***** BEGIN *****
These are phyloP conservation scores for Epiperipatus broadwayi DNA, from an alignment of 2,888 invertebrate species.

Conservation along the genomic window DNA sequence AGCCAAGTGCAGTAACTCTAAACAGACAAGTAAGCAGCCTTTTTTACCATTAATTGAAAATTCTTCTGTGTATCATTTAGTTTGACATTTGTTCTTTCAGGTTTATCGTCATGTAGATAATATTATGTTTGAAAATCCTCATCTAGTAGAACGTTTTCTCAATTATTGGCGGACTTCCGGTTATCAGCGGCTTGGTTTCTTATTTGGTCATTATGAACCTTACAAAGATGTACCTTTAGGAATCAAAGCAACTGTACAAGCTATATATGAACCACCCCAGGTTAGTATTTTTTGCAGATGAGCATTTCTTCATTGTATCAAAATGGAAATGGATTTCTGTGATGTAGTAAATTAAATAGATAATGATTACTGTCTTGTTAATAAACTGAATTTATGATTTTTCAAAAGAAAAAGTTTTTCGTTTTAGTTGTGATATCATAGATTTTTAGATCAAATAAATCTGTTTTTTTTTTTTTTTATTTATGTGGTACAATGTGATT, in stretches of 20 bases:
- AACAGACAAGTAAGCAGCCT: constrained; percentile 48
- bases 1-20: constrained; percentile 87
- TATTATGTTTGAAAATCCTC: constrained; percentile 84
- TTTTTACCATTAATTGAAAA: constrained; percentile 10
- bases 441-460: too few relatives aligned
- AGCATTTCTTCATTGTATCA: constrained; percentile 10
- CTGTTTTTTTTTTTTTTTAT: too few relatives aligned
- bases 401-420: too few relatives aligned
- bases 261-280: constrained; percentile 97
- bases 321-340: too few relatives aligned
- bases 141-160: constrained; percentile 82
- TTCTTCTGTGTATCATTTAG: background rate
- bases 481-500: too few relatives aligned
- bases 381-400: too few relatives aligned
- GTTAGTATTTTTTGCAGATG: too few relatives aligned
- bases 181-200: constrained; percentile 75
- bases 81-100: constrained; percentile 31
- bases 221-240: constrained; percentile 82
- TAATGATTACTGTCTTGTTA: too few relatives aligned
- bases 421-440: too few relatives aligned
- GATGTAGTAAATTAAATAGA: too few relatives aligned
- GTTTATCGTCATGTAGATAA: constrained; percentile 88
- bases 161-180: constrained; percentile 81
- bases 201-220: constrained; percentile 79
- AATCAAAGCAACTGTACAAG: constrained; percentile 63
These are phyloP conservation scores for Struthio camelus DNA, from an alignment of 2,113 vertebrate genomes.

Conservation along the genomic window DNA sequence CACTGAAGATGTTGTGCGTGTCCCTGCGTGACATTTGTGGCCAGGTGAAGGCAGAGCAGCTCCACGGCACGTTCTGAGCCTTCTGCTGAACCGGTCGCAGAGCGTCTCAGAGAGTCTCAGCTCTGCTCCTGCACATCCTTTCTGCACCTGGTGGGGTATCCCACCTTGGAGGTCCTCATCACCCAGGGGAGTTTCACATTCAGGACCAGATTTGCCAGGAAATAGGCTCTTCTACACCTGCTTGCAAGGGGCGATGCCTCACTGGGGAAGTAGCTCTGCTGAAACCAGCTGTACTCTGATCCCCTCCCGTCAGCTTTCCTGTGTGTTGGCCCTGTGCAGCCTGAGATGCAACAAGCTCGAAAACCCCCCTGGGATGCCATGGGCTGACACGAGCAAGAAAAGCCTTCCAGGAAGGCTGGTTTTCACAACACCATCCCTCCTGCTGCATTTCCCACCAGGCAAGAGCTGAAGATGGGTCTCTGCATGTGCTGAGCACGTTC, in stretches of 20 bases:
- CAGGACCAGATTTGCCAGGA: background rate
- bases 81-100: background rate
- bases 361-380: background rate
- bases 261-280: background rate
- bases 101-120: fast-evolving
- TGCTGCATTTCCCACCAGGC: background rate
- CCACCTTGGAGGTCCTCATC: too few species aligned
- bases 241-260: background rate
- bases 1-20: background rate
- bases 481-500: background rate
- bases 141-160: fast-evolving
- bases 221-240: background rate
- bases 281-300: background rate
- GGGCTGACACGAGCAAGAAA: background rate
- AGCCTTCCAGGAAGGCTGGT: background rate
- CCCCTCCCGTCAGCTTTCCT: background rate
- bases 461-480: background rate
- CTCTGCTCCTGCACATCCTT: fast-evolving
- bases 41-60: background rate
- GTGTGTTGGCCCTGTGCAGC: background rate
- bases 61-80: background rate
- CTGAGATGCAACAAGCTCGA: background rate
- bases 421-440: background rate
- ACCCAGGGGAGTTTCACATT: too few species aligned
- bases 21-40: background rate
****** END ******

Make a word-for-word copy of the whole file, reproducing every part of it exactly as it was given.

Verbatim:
These are phyloP conservation scores for Epiperipatus broadwayi DNA, from an alignment of 2,888 invertebrate species.

Conservation along the genomic window DNA sequence AGCCAAGTGCAGTAACTCTAAACAGACAAGTAAGCAGCCTTTTTTACCATTAATTGAAAATTCTTCTGTGTATCATTTAGTTTGACATTTGTTCTTTCAGGTTTATCGTCATGTAGATAATATTATGTTTGAAAATCCTCATCTAGTAGAACGTTTTCTCAATTATTGGCGGACTTCCGGTTATCAGCGGCTTGGTTTCTTATTTGGTCATTATGAACCTTACAAAGATGTACCTTTAGGAATCAAAGCAACTGTACAAGCTATATATGAACCACCCCAGGTTAGTATTTTTTGCAGATGAGCATTTCTTCATTGTATCAAAATGGAAATGGATTTCTGTGATGTAGTAAATTAAATAGATAATGATTACTGTCTTGTTAATAAACTGAATTTATGATTTTTCAAAAGAAAAAGTTTTTCGTTTTAGTTGTGATATCATAGATTTTTAGATCAAATAAATCTGTTTTTTTTTTTTTTTATTTATGTGGTACAATGTGATT, in stretches of 20 bases:
- AACAGACAAGTAAGCAGCCT: constrained; percentile 48
- bases 1-20: constrained; percentile 87
- TATTATGTTTGAAAATCCTC: constrained; percentile 84
- TTTTTACCATTAATTGAAAA: constrained; percentile 10
- bases 441-460: too few relatives aligned
- AGCATTTCTTCATTGTATCA: constrained; percentile 10
- CTGTTTTTTTTTTTTTTTAT: too few relatives aligned
- bases 401-420: too few relatives aligned
- bases 261-280: constrained; percentile 97
- bases 321-340: too few relatives aligned
- bases 141-160: constrained; percentile 82
- TTCTTCTGTGTATCATTTAG: background rate
- bases 481-500: too few relatives aligned
- bases 381-400: too few relatives aligned
- GTTAGTATTTTTTGCAGATG: too few relatives aligned
- bases 181-200: constrained; percentile 75
- bases 81-100: constrained; percentile 31
- bases 221-240: constrained; percentile 82
- TAATGATTACTGTCTTGTTA: too few relatives aligned
- bases 421-440: too few relatives aligned
- GATGTAGTAAATTAAATAGA: too few relatives aligned
- GTTTATCGTCATGTAGATAA: constrained; percentile 88
- bases 161-180: constrained; percentile 81
- bases 201-220: constrained; percentile 79
- AATCAAAGCAACTGTACAAG: constrained; percentile 63
These are phyloP conservation scores for Struthio camelus DNA, from an alignment of 2,113 vertebrate genomes.

Conservation along the genomic window DNA sequence CACTGAAGATGTTGTGCGTGTCCCTGCGTGACATTTGTGGCCAGGTGAAGGCAGAGCAGCTCCACGGCACGTTCTGAGCCTTCTGCTGAACCGGTCGCAGAGCGTCTCAGAGAGTCTCAGCTCTGCTCCTGCACATCCTTTCTGCACCTGGTGGGGTATCCCACCTTGGAGGTCCTCATCACCCAGGGGAGTTTCACATTCAGGACCAGATTTGCCAGGAAATAGGCTCTTCTACACCTGCTTGCAAGGGGCGATGCCTCACTGGGGAAGTAGCTCTGCTGAAACCAGCTGTACTCTGATCCCCTCCCGTCAGCTTTCCTGTGTGTTGGCCCTGTGCAGCCTGAGATGCAACAAGCTCGAAAACCCCCCTGGGATGCCATGGGCTGACACGAGCAAGAAAAGCCTTCCAGGAAGGCTGGTTTTCACAACACCATCCCTCCTGCTGCATTTCCCACCAGGCAAGAGCTGAAGATGGGTCTCTGCATGTGCTGAGCACGTTC, in stretches of 20 bases:
- CAGGACCAGATTTGCCAGGA: background rate
- bases 81-100: background rate
- bases 361-380: background rate
- bases 261-280: background rate
- bases 101-120: fast-evolving
- TGCTGCATTTCCCACCAGGC: background rate
- CCACCTTGGAGGTCCTCATC: too few species aligned
- bases 241-260: background rate
- bases 1-20: background rate
- bases 481-500: background rate
- bases 141-160: fast-evolving
- bases 221-240: background rate
- bases 281-300: background rate
- GGGCTGACACGAGCAAGAAA: background rate
- AGCCTTCCAGGAAGGCTGGT: background rate
- CCCCTCCCGTCAGCTTTCCT: background rate
- bases 461-480: background rate
- CTCTGCTCCTGCACATCCTT: fast-evolving
- bases 41-60: background rate
- GTGTGTTGGCCCTGTGCAGC: background rate
- bases 61-80: background rate
- CTGAGATGCAACAAGCTCGA: background rate
- bases 421-440: background rate
- ACCCAGGGGAGTTTCACATT: too few species aligned
- bases 21-40: background rate